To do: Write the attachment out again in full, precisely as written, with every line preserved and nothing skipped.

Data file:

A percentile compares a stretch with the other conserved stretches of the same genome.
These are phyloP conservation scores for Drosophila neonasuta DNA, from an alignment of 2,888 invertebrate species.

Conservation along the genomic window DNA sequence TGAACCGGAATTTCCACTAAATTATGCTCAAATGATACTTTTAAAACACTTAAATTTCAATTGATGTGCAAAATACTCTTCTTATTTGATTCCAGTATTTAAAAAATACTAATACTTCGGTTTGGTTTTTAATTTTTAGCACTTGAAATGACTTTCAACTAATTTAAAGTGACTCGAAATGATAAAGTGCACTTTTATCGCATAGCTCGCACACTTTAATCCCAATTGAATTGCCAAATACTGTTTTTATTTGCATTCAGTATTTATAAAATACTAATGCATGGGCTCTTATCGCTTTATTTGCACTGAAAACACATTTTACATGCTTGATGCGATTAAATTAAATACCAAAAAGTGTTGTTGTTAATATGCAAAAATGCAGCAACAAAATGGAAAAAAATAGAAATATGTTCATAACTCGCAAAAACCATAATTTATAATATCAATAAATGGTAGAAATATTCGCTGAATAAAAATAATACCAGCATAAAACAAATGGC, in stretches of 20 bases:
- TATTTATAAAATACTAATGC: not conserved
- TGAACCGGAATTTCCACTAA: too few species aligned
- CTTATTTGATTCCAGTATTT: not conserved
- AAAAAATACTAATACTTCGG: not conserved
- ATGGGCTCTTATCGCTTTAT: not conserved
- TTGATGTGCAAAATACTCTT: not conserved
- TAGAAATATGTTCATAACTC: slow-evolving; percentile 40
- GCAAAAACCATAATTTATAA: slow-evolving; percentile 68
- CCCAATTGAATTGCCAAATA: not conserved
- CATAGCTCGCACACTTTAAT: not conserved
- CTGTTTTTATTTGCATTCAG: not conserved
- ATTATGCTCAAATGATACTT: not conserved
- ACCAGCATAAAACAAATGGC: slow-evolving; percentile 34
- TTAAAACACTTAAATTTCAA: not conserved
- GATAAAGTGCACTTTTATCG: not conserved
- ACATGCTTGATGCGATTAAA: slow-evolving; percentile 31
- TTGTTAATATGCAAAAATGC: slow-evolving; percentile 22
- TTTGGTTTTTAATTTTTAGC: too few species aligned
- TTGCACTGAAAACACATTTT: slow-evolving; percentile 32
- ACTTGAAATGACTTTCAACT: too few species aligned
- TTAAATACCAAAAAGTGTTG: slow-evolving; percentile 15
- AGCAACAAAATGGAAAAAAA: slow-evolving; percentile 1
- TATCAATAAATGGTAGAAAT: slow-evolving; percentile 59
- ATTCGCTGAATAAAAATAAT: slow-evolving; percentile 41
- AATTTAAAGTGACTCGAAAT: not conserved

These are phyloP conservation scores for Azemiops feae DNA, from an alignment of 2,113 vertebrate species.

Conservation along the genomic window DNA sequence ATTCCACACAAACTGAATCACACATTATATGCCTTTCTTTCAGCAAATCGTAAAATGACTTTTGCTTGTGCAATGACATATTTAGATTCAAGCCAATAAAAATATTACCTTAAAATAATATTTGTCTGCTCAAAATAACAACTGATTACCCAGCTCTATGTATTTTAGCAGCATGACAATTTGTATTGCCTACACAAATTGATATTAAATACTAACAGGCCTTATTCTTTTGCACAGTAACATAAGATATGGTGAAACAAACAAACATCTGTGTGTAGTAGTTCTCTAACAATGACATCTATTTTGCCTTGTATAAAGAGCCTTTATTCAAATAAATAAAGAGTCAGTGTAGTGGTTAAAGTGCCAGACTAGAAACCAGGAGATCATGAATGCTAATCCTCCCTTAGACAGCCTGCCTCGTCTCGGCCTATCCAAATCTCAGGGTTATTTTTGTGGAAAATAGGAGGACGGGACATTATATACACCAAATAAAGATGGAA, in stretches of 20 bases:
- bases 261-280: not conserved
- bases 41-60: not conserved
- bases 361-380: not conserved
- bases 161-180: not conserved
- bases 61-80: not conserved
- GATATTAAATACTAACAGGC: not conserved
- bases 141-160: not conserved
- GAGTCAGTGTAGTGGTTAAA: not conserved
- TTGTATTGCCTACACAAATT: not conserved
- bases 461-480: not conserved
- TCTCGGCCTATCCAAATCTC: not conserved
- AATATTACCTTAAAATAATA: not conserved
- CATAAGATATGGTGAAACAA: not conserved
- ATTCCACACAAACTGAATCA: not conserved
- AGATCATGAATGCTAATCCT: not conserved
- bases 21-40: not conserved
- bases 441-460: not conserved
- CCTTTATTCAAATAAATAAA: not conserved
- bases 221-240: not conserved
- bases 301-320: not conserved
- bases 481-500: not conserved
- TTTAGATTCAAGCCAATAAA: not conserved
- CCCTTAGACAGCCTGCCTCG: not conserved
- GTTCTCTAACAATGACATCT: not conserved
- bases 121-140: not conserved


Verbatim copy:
A percentile compares a stretch with the other conserved stretches of the same genome.
These are phyloP conservation scores for Drosophila neonasuta DNA, from an alignment of 2,888 invertebrate species.

Conservation along the genomic window DNA sequence TGAACCGGAATTTCCACTAAATTATGCTCAAATGATACTTTTAAAACACTTAAATTTCAATTGATGTGCAAAATACTCTTCTTATTTGATTCCAGTATTTAAAAAATACTAATACTTCGGTTTGGTTTTTAATTTTTAGCACTTGAAATGACTTTCAACTAATTTAAAGTGACTCGAAATGATAAAGTGCACTTTTATCGCATAGCTCGCACACTTTAATCCCAATTGAATTGCCAAATACTGTTTTTATTTGCATTCAGTATTTATAAAATACTAATGCATGGGCTCTTATCGCTTTATTTGCACTGAAAACACATTTTACATGCTTGATGCGATTAAATTAAATACCAAAAAGTGTTGTTGTTAATATGCAAAAATGCAGCAACAAAATGGAAAAAAATAGAAATATGTTCATAACTCGCAAAAACCATAATTTATAATATCAATAAATGGTAGAAATATTCGCTGAATAAAAATAATACCAGCATAAAACAAATGGC, in stretches of 20 bases:
- TATTTATAAAATACTAATGC: not conserved
- TGAACCGGAATTTCCACTAA: too few species aligned
- CTTATTTGATTCCAGTATTT: not conserved
- AAAAAATACTAATACTTCGG: not conserved
- ATGGGCTCTTATCGCTTTAT: not conserved
- TTGATGTGCAAAATACTCTT: not conserved
- TAGAAATATGTTCATAACTC: slow-evolving; percentile 40
- GCAAAAACCATAATTTATAA: slow-evolving; percentile 68
- CCCAATTGAATTGCCAAATA: not conserved
- CATAGCTCGCACACTTTAAT: not conserved
- CTGTTTTTATTTGCATTCAG: not conserved
- ATTATGCTCAAATGATACTT: not conserved
- ACCAGCATAAAACAAATGGC: slow-evolving; percentile 34
- TTAAAACACTTAAATTTCAA: not conserved
- GATAAAGTGCACTTTTATCG: not conserved
- ACATGCTTGATGCGATTAAA: slow-evolving; percentile 31
- TTGTTAATATGCAAAAATGC: slow-evolving; percentile 22
- TTTGGTTTTTAATTTTTAGC: too few species aligned
- TTGCACTGAAAACACATTTT: slow-evolving; percentile 32
- ACTTGAAATGACTTTCAACT: too few species aligned
- TTAAATACCAAAAAGTGTTG: slow-evolving; percentile 15
- AGCAACAAAATGGAAAAAAA: slow-evolving; percentile 1
- TATCAATAAATGGTAGAAAT: slow-evolving; percentile 59
- ATTCGCTGAATAAAAATAAT: slow-evolving; percentile 41
- AATTTAAAGTGACTCGAAAT: not conserved

These are phyloP conservation scores for Azemiops feae DNA, from an alignment of 2,113 vertebrate species.

Conservation along the genomic window DNA sequence ATTCCACACAAACTGAATCACACATTATATGCCTTTCTTTCAGCAAATCGTAAAATGACTTTTGCTTGTGCAATGACATATTTAGATTCAAGCCAATAAAAATATTACCTTAAAATAATATTTGTCTGCTCAAAATAACAACTGATTACCCAGCTCTATGTATTTTAGCAGCATGACAATTTGTATTGCCTACACAAATTGATATTAAATACTAACAGGCCTTATTCTTTTGCACAGTAACATAAGATATGGTGAAACAAACAAACATCTGTGTGTAGTAGTTCTCTAACAATGACATCTATTTTGCCTTGTATAAAGAGCCTTTATTCAAATAAATAAAGAGTCAGTGTAGTGGTTAAAGTGCCAGACTAGAAACCAGGAGATCATGAATGCTAATCCTCCCTTAGACAGCCTGCCTCGTCTCGGCCTATCCAAATCTCAGGGTTATTTTTGTGGAAAATAGGAGGACGGGACATTATATACACCAAATAAAGATGGAA, in stretches of 20 bases:
- bases 261-280: not conserved
- bases 41-60: not conserved
- bases 361-380: not conserved
- bases 161-180: not conserved
- bases 61-80: not conserved
- GATATTAAATACTAACAGGC: not conserved
- bases 141-160: not conserved
- GAGTCAGTGTAGTGGTTAAA: not conserved
- TTGTATTGCCTACACAAATT: not conserved
- bases 461-480: not conserved
- TCTCGGCCTATCCAAATCTC: not conserved
- AATATTACCTTAAAATAATA: not conserved
- CATAAGATATGGTGAAACAA: not conserved
- ATTCCACACAAACTGAATCA: not conserved
- AGATCATGAATGCTAATCCT: not conserved
- bases 21-40: not conserved
- bases 441-460: not conserved
- CCTTTATTCAAATAAATAAA: not conserved
- bases 221-240: not conserved
- bases 301-320: not conserved
- bases 481-500: not conserved
- TTTAGATTCAAGCCAATAAA: not conserved
- CCCTTAGACAGCCTGCCTCG: not conserved
- GTTCTCTAACAATGACATCT: not conserved
- bases 121-140: not conserved